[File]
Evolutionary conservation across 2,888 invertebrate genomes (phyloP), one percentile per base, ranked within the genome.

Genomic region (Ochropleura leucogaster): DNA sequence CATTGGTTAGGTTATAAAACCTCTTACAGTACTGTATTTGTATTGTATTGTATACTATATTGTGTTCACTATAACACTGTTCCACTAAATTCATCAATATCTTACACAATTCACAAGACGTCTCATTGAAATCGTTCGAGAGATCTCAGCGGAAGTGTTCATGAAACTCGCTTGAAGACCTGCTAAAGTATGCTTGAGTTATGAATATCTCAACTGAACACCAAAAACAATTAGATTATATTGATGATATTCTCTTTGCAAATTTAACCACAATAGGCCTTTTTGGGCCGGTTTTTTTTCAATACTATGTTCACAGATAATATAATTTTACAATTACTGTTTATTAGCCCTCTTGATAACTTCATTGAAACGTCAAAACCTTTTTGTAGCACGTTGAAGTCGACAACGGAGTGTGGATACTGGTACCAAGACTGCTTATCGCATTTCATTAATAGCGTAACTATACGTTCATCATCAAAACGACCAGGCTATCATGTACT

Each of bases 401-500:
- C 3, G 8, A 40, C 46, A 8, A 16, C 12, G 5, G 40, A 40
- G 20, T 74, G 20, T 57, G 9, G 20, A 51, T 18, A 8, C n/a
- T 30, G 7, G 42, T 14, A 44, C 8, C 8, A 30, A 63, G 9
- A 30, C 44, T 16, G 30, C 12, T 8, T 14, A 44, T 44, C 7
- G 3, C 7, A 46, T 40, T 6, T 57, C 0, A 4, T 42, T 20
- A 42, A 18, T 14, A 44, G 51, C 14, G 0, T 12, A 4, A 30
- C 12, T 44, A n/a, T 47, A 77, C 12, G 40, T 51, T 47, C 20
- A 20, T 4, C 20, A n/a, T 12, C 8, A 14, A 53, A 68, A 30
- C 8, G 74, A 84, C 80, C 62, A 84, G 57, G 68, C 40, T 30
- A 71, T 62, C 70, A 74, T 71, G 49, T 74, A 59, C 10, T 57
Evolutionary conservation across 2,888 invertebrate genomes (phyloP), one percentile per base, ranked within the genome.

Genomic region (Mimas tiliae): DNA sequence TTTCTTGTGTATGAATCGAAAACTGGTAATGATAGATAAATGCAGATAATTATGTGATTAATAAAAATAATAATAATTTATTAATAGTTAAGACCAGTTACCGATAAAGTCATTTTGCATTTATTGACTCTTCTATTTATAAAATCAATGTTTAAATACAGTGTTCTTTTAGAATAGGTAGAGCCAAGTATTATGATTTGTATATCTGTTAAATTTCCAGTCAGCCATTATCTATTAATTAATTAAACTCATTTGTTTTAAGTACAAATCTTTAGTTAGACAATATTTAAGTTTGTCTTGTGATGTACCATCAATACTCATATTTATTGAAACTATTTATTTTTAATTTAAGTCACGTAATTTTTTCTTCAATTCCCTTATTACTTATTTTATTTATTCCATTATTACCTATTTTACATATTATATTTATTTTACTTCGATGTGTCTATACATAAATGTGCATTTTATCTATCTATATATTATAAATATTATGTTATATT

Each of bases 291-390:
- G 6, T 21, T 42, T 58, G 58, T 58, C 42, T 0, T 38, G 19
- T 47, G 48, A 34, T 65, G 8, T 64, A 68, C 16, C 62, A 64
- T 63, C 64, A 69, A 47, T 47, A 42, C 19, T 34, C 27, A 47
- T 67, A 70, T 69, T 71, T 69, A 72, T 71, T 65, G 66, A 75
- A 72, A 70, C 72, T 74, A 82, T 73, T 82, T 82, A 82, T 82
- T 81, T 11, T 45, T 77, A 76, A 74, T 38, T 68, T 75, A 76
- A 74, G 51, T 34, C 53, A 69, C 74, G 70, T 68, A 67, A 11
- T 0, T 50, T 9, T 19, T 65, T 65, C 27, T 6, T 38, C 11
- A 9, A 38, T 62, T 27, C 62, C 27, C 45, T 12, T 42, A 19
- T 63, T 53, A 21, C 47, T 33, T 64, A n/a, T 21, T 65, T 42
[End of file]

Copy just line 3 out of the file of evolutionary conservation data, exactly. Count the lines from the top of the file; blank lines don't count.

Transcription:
Each of bases 401-500: